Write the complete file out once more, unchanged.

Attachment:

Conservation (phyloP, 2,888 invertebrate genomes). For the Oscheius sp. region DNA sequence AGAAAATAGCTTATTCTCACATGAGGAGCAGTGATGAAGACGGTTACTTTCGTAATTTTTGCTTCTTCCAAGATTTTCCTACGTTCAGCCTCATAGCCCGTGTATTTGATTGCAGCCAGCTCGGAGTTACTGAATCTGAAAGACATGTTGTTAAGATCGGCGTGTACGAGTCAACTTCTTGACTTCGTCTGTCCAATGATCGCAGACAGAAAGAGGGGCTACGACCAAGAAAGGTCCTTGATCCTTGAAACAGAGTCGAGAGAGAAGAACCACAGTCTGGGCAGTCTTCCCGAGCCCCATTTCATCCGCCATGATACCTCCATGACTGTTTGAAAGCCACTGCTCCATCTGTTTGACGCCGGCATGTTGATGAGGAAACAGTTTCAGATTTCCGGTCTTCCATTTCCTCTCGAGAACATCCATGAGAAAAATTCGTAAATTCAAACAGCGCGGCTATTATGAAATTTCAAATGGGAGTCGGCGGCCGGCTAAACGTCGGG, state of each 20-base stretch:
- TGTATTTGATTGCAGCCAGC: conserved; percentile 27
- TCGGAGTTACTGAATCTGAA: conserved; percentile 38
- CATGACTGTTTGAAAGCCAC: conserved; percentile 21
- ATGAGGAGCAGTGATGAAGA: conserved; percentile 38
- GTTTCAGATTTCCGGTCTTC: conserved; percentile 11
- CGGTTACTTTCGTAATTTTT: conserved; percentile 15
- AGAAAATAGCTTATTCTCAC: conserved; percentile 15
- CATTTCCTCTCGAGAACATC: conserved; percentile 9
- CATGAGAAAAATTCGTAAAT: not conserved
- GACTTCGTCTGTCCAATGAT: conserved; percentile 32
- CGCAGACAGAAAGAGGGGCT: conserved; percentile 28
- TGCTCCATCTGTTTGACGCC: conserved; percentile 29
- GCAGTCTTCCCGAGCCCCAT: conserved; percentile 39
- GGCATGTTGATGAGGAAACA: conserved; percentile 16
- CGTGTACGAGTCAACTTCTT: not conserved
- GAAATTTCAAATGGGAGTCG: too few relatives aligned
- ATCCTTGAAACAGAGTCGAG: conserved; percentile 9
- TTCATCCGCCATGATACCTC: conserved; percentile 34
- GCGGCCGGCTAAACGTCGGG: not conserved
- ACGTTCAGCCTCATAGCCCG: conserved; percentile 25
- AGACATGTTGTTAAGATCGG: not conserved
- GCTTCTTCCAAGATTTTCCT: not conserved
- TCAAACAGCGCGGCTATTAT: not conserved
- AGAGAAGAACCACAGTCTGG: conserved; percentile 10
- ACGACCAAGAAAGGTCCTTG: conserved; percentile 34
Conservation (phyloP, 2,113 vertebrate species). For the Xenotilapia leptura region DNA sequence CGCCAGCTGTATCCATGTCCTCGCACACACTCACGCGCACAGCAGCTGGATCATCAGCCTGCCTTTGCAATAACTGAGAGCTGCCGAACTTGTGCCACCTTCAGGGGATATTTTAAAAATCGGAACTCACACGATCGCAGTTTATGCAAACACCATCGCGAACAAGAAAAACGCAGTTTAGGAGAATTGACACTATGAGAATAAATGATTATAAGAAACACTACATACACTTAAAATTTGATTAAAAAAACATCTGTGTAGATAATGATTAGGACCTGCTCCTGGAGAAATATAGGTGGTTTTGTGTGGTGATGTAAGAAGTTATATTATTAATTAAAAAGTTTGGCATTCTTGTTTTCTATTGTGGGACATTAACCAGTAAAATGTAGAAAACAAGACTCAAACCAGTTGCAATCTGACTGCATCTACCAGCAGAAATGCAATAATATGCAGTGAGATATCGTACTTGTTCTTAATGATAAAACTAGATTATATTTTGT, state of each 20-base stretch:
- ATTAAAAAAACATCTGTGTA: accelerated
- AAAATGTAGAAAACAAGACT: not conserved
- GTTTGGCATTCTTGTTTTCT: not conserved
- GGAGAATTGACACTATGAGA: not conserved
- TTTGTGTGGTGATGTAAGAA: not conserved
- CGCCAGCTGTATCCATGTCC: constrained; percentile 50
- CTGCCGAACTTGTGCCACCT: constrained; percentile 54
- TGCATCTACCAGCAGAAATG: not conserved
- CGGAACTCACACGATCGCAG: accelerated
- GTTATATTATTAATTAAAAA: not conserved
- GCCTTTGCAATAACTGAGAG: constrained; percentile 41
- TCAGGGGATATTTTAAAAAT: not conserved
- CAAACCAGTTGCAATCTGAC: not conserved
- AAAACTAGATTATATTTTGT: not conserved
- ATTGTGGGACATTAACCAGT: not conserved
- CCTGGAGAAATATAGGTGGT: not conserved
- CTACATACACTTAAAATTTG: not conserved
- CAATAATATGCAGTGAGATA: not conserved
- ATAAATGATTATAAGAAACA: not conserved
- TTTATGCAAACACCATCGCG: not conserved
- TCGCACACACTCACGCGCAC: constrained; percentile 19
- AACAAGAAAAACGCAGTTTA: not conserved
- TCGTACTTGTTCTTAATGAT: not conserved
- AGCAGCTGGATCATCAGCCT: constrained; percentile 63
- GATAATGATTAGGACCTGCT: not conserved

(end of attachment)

Conservation (phyloP, 2,888 invertebrate genomes). For the Oscheius sp. region DNA sequence AGAAAATAGCTTATTCTCACATGAGGAGCAGTGATGAAGACGGTTACTTTCGTAATTTTTGCTTCTTCCAAGATTTTCCTACGTTCAGCCTCATAGCCCGTGTATTTGATTGCAGCCAGCTCGGAGTTACTGAATCTGAAAGACATGTTGTTAAGATCGGCGTGTACGAGTCAACTTCTTGACTTCGTCTGTCCAATGATCGCAGACAGAAAGAGGGGCTACGACCAAGAAAGGTCCTTGATCCTTGAAACAGAGTCGAGAGAGAAGAACCACAGTCTGGGCAGTCTTCCCGAGCCCCATTTCATCCGCCATGATACCTCCATGACTGTTTGAAAGCCACTGCTCCATCTGTTTGACGCCGGCATGTTGATGAGGAAACAGTTTCAGATTTCCGGTCTTCCATTTCCTCTCGAGAACATCCATGAGAAAAATTCGTAAATTCAAACAGCGCGGCTATTATGAAATTTCAAATGGGAGTCGGCGGCCGGCTAAACGTCGGG, state of each 20-base stretch:
- TGTATTTGATTGCAGCCAGC: conserved; percentile 27
- TCGGAGTTACTGAATCTGAA: conserved; percentile 38
- CATGACTGTTTGAAAGCCAC: conserved; percentile 21
- ATGAGGAGCAGTGATGAAGA: conserved; percentile 38
- GTTTCAGATTTCCGGTCTTC: conserved; percentile 11
- CGGTTACTTTCGTAATTTTT: conserved; percentile 15
- AGAAAATAGCTTATTCTCAC: conserved; percentile 15
- CATTTCCTCTCGAGAACATC: conserved; percentile 9
- CATGAGAAAAATTCGTAAAT: not conserved
- GACTTCGTCTGTCCAATGAT: conserved; percentile 32
- CGCAGACAGAAAGAGGGGCT: conserved; percentile 28
- TGCTCCATCTGTTTGACGCC: conserved; percentile 29
- GCAGTCTTCCCGAGCCCCAT: conserved; percentile 39
- GGCATGTTGATGAGGAAACA: conserved; percentile 16
- CGTGTACGAGTCAACTTCTT: not conserved
- GAAATTTCAAATGGGAGTCG: too few relatives aligned
- ATCCTTGAAACAGAGTCGAG: conserved; percentile 9
- TTCATCCGCCATGATACCTC: conserved; percentile 34
- GCGGCCGGCTAAACGTCGGG: not conserved
- ACGTTCAGCCTCATAGCCCG: conserved; percentile 25
- AGACATGTTGTTAAGATCGG: not conserved
- GCTTCTTCCAAGATTTTCCT: not conserved
- TCAAACAGCGCGGCTATTAT: not conserved
- AGAGAAGAACCACAGTCTGG: conserved; percentile 10
- ACGACCAAGAAAGGTCCTTG: conserved; percentile 34
Conservation (phyloP, 2,113 vertebrate species). For the Xenotilapia leptura region DNA sequence CGCCAGCTGTATCCATGTCCTCGCACACACTCACGCGCACAGCAGCTGGATCATCAGCCTGCCTTTGCAATAACTGAGAGCTGCCGAACTTGTGCCACCTTCAGGGGATATTTTAAAAATCGGAACTCACACGATCGCAGTTTATGCAAACACCATCGCGAACAAGAAAAACGCAGTTTAGGAGAATTGACACTATGAGAATAAATGATTATAAGAAACACTACATACACTTAAAATTTGATTAAAAAAACATCTGTGTAGATAATGATTAGGACCTGCTCCTGGAGAAATATAGGTGGTTTTGTGTGGTGATGTAAGAAGTTATATTATTAATTAAAAAGTTTGGCATTCTTGTTTTCTATTGTGGGACATTAACCAGTAAAATGTAGAAAACAAGACTCAAACCAGTTGCAATCTGACTGCATCTACCAGCAGAAATGCAATAATATGCAGTGAGATATCGTACTTGTTCTTAATGATAAAACTAGATTATATTTTGT, state of each 20-base stretch:
- ATTAAAAAAACATCTGTGTA: accelerated
- AAAATGTAGAAAACAAGACT: not conserved
- GTTTGGCATTCTTGTTTTCT: not conserved
- GGAGAATTGACACTATGAGA: not conserved
- TTTGTGTGGTGATGTAAGAA: not conserved
- CGCCAGCTGTATCCATGTCC: constrained; percentile 50
- CTGCCGAACTTGTGCCACCT: constrained; percentile 54
- TGCATCTACCAGCAGAAATG: not conserved
- CGGAACTCACACGATCGCAG: accelerated
- GTTATATTATTAATTAAAAA: not conserved
- GCCTTTGCAATAACTGAGAG: constrained; percentile 41
- TCAGGGGATATTTTAAAAAT: not conserved
- CAAACCAGTTGCAATCTGAC: not conserved
- AAAACTAGATTATATTTTGT: not conserved
- ATTGTGGGACATTAACCAGT: not conserved
- CCTGGAGAAATATAGGTGGT: not conserved
- CTACATACACTTAAAATTTG: not conserved
- CAATAATATGCAGTGAGATA: not conserved
- ATAAATGATTATAAGAAACA: not conserved
- TTTATGCAAACACCATCGCG: not conserved
- TCGCACACACTCACGCGCAC: constrained; percentile 19
- AACAAGAAAAACGCAGTTTA: not conserved
- TCGTACTTGTTCTTAATGAT: not conserved
- AGCAGCTGGATCATCAGCCT: constrained; percentile 63
- GATAATGATTAGGACCTGCT: not conserved